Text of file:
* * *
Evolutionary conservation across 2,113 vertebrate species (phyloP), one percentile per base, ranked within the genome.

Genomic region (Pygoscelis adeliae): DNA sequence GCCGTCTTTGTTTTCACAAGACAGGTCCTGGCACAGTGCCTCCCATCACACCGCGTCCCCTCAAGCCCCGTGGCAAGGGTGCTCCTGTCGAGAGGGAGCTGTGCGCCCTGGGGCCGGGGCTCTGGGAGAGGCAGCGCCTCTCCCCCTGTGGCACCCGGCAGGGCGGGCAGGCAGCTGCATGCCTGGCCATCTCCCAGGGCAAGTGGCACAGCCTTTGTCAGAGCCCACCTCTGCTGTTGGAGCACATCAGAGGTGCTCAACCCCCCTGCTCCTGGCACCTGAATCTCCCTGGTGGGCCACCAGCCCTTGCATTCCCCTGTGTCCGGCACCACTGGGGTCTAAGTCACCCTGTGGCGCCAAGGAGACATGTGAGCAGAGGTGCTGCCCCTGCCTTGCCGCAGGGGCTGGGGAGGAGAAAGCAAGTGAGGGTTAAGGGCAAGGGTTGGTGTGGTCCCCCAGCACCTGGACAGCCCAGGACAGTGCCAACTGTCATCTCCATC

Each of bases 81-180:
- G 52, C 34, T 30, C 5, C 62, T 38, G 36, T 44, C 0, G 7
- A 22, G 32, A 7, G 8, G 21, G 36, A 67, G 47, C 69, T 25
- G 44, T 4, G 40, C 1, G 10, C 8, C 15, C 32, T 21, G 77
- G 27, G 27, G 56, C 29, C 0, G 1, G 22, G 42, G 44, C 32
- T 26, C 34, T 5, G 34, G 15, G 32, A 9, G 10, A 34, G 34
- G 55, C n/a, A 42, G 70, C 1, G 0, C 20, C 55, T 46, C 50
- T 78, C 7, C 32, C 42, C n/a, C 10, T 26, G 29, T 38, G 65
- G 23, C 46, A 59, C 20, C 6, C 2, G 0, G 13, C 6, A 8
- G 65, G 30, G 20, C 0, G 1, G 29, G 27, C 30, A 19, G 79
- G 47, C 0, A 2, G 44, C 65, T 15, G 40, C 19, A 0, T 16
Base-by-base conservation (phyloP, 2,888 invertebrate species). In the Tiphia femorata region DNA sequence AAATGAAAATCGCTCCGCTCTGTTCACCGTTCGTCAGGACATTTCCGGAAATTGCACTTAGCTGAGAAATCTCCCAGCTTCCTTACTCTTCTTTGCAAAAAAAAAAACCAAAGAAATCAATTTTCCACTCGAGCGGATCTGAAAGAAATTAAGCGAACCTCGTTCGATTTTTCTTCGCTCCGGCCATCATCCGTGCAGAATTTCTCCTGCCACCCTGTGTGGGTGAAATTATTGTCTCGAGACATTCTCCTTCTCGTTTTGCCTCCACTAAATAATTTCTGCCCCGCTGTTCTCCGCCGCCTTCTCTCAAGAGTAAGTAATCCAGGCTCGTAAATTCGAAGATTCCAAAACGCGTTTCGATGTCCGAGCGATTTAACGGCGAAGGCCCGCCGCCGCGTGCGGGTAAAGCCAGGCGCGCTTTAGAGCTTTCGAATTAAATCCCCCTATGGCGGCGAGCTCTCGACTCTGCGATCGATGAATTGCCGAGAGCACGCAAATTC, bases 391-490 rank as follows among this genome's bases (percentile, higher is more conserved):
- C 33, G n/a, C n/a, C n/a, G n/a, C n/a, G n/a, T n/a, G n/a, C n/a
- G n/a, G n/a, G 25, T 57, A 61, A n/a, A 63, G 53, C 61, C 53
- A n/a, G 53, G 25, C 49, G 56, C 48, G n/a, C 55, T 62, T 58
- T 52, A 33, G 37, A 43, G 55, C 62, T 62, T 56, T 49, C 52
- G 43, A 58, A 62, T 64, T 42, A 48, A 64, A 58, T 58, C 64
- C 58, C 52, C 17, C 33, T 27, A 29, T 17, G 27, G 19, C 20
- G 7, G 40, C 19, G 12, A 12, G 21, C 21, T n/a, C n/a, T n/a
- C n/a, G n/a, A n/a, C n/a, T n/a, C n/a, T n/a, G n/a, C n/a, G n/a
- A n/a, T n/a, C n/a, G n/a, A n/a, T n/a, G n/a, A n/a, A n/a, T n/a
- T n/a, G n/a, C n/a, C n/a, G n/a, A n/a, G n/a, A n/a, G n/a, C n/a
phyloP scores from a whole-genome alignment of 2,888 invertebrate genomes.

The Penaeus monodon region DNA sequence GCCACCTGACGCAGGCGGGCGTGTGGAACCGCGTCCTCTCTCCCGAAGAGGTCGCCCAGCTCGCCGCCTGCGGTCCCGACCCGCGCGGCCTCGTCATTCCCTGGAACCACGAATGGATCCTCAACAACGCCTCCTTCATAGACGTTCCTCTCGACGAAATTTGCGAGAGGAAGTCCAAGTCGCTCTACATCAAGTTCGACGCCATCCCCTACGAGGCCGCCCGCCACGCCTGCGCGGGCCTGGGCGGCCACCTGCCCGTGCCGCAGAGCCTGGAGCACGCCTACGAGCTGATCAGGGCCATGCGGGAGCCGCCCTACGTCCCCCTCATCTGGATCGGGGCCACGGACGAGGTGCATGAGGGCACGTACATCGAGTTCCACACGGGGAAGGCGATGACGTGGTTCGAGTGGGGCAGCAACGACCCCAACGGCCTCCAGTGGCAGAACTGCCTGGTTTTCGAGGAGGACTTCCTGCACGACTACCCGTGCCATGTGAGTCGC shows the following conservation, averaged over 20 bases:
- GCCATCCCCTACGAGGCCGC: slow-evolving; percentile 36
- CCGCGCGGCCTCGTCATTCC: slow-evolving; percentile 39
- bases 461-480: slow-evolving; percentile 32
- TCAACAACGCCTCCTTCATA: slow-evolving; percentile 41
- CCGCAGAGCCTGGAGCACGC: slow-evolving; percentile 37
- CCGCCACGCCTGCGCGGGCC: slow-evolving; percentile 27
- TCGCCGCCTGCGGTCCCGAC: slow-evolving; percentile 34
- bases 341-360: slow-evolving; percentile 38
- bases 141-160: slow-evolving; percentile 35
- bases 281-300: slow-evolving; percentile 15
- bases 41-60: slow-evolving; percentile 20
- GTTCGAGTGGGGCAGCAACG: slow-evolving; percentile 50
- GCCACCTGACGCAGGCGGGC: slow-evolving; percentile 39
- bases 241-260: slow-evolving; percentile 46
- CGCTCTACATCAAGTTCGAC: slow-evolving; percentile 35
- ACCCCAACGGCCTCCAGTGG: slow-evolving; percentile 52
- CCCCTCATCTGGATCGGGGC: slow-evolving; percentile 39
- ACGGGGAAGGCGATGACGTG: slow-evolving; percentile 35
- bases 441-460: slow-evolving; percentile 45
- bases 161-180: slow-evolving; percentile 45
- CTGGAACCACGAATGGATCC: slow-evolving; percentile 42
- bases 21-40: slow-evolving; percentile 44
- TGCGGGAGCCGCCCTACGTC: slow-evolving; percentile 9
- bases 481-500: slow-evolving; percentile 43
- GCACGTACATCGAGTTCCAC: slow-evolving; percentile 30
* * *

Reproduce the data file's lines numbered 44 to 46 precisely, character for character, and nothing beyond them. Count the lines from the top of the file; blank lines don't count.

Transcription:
- ACGGGGAAGGCGATGACGTG: slow-evolving; percentile 35
- bases 441-460: slow-evolving; percentile 45
- bases 161-180: slow-evolving; percentile 45